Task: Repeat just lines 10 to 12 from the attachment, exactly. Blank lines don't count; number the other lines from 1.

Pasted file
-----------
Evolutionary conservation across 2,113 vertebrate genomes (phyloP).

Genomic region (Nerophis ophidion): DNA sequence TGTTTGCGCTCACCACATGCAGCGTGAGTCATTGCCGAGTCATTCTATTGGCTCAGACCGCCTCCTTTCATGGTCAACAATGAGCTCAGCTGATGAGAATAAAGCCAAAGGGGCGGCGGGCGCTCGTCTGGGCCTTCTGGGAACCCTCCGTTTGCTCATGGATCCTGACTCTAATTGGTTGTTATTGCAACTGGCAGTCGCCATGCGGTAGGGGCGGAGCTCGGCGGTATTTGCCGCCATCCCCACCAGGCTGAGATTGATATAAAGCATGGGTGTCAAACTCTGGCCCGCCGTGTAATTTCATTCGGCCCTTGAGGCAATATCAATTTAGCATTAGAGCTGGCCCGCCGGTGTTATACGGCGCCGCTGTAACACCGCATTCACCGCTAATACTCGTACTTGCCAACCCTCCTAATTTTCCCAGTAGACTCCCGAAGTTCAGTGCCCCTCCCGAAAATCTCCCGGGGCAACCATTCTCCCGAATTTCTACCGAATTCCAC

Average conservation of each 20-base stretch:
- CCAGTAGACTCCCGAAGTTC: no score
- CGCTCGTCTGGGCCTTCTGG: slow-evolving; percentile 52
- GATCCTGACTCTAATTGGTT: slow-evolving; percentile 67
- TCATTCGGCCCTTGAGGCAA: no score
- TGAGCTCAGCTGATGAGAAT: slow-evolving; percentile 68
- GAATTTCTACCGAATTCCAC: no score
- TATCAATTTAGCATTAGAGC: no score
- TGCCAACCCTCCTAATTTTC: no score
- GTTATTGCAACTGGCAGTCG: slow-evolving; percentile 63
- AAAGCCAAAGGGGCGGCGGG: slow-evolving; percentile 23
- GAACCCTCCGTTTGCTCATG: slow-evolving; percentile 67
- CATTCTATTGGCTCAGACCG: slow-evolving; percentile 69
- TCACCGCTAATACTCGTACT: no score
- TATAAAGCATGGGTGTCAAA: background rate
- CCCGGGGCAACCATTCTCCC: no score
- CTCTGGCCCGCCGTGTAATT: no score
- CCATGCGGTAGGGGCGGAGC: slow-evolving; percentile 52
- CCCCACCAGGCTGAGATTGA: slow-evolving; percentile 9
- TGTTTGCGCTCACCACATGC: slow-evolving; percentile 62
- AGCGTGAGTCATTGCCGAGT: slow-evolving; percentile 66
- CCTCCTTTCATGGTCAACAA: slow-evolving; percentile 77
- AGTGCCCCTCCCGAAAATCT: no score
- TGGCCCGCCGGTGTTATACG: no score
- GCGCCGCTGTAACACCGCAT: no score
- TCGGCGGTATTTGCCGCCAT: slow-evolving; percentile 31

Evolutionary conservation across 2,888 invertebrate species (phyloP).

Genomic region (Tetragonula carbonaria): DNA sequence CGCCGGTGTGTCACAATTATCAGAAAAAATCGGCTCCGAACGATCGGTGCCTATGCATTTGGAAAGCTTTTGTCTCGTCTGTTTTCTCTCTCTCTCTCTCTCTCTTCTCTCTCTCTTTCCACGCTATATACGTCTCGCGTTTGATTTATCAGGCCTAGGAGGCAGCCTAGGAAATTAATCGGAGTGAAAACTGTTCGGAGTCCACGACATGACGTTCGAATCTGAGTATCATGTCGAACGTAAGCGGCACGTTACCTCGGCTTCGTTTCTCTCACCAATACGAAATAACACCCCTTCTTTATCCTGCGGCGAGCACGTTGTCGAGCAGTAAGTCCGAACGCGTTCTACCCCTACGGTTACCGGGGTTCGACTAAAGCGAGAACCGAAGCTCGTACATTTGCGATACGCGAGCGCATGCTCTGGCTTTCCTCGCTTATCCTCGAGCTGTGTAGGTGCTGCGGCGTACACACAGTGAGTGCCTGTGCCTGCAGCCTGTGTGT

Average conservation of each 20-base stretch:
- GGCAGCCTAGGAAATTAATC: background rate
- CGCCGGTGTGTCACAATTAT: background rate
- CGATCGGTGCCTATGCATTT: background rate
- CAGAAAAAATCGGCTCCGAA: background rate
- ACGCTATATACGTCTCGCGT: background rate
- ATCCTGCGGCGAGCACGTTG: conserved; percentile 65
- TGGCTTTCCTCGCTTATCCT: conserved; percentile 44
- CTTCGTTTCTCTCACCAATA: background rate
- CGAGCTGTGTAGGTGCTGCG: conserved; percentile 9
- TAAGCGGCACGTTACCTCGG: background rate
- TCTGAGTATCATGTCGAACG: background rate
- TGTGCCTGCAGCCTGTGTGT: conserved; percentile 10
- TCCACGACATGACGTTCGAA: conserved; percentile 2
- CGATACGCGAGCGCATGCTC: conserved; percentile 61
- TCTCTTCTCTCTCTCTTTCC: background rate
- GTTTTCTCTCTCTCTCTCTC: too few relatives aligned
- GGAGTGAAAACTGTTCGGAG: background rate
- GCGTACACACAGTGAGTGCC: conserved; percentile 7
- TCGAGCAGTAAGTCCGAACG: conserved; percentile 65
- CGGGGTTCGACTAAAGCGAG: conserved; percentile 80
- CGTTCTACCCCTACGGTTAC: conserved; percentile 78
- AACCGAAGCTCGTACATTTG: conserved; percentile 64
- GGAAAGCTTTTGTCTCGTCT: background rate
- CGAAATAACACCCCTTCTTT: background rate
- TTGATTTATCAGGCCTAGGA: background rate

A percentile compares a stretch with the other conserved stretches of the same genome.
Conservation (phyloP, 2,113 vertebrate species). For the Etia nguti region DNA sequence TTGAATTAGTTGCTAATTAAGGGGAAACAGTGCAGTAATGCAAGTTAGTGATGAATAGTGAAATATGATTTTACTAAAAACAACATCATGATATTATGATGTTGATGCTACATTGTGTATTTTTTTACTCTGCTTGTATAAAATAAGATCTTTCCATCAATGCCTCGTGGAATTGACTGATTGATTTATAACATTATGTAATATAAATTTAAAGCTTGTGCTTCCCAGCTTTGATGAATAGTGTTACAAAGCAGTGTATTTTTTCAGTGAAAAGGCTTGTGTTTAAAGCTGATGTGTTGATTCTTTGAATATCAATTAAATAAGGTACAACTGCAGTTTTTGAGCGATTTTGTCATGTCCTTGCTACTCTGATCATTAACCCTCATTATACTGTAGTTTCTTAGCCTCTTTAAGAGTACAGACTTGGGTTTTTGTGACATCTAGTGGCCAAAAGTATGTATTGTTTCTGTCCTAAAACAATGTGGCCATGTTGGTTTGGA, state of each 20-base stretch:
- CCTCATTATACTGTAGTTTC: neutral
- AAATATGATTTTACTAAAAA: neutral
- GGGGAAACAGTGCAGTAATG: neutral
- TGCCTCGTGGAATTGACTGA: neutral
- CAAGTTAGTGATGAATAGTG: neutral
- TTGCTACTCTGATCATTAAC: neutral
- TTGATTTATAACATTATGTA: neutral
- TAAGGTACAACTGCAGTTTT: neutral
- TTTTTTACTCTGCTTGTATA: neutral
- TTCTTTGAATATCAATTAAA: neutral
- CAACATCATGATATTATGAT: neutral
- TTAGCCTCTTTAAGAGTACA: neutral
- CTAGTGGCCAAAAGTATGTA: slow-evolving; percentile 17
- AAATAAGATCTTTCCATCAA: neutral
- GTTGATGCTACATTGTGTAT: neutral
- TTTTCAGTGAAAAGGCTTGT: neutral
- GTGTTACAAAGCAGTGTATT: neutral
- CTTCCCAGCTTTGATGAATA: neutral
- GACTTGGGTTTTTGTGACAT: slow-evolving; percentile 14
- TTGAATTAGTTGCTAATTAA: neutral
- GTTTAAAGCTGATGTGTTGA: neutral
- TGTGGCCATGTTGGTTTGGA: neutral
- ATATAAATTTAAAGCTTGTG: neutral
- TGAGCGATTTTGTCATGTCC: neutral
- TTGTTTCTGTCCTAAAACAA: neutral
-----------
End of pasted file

- TATCAATTTAGCATTAGAGC: no score
- TGCCAACCCTCCTAATTTTC: no score
- GTTATTGCAACTGGCAGTCG: slow-evolving; percentile 63